Knowing what to sow in the kitchen garden in May is pretty easy since it’s such a busy year for sowing and growing. Often it might seem by this point in the year that you have missed a chance to sow or that you are too late, but there are very many different vegetables and salads that can be sown in May for an abundant harvest. So as the seeds you have already sown will be growing at quite a pace as the weather warms up, make sure you have plenty of crops even going into Autumn by sowing in May.
Don’t panic if you haven’t sown your cauliflowers, broccoli, cabbages and sprouts yet because you can still sow them in May to be able to harvest plenty by the end of the year. They can be sown undercover in a greenhouse or warm windowsill, sown directly if you have good weather and even planted in an area temporarily until other crops have finished. You can then move them to their final growing space.
Pumpkins and Courgettes can be sown during May, and they will grow at quite a pace in the sunny, warm weather, all ready for you to plant out in June. Pop the seeds in individual modules, water, label and watch them grow. You’ll be pumpkin carving in no time!
3. All the roots
Rows of Carrots and Beetroots can be sown outside during May, plus Turnips and Swedes as well. Deter carrot root fly by sowing them in a raised bed or making sure they are covered with fine mesh.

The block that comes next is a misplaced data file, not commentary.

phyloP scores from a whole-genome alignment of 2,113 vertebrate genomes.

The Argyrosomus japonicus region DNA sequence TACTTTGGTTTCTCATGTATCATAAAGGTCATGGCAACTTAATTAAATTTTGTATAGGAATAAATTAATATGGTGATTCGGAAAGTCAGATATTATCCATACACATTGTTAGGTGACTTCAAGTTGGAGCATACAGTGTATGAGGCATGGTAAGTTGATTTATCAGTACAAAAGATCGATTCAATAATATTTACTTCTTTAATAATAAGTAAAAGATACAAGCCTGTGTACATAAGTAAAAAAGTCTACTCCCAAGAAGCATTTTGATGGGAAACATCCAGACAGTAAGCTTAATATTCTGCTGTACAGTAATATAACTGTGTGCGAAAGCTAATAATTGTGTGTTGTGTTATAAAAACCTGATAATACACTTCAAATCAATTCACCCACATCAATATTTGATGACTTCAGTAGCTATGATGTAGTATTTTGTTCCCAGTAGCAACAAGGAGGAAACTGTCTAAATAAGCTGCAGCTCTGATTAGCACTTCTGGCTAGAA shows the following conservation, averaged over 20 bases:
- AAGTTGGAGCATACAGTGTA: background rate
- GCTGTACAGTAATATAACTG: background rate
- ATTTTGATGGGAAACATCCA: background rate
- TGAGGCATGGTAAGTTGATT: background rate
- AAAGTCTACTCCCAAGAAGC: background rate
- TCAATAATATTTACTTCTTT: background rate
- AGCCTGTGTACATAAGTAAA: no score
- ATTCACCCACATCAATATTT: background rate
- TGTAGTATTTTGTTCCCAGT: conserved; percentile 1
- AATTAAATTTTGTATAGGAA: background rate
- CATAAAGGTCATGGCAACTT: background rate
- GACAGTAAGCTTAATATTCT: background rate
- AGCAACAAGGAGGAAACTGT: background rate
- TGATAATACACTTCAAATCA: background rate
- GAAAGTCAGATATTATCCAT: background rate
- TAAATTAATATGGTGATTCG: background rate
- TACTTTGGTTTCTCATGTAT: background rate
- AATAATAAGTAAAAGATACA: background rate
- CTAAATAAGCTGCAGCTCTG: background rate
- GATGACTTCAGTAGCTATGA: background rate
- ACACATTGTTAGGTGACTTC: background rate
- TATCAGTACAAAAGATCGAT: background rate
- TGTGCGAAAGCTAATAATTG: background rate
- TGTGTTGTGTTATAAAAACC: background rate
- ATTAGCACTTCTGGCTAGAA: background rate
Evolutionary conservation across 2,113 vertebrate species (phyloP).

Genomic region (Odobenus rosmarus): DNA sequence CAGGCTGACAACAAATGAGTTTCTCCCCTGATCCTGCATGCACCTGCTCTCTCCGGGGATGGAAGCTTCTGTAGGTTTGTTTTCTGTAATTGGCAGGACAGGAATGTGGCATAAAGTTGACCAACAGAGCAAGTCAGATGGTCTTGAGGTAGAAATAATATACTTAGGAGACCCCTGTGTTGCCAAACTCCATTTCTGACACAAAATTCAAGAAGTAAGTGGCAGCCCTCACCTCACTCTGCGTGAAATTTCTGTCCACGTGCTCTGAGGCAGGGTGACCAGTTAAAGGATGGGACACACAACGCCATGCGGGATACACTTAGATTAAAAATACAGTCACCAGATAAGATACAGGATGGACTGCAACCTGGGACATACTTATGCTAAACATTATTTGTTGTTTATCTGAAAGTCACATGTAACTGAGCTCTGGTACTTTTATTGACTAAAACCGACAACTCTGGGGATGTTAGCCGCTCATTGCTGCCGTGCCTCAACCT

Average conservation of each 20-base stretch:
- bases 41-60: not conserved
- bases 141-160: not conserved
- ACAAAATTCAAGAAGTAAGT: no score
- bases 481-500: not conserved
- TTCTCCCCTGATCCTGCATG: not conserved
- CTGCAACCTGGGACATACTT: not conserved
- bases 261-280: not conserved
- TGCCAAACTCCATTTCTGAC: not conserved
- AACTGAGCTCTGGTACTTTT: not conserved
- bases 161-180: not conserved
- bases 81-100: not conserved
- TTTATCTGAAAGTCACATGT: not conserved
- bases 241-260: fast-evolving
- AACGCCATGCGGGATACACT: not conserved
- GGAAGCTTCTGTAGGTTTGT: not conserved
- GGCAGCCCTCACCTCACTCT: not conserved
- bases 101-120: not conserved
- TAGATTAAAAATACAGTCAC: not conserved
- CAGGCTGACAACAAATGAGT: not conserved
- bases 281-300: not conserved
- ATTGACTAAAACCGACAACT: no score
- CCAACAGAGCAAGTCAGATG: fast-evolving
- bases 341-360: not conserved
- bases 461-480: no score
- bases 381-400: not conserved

You can sow your sweetcorn outside during May, right where you want them to grow. Don’t forget to sow in a block/square formation, which helps them to pollination properly. Give them some protection from pests and late frosty weather with some fleece or cloches.
Keep sowing your cut and come again with lettuce, spinach and any leafy greens. This is successional sowing meaning that you will be able to harvest a continuous crop for as long as possible throughout the year.
These can be sown at any time of year and will pack a nutritious punch to your cooking in just a few weeks after sowing. Sow seeds such as sprouts, radish, beetroot, herbs and much more, just allowing them to grow no taller than 10cm before you harvest them. That small sprout is full of nutrition, flavour and looks great as a garnish or put into a smoothie, soups, stews and sprinkled on top of a freshly harvested homegrown plate of Salad.
Don’t miss out on sowing in your kitchen garden. Visit us to find all the seeds you need.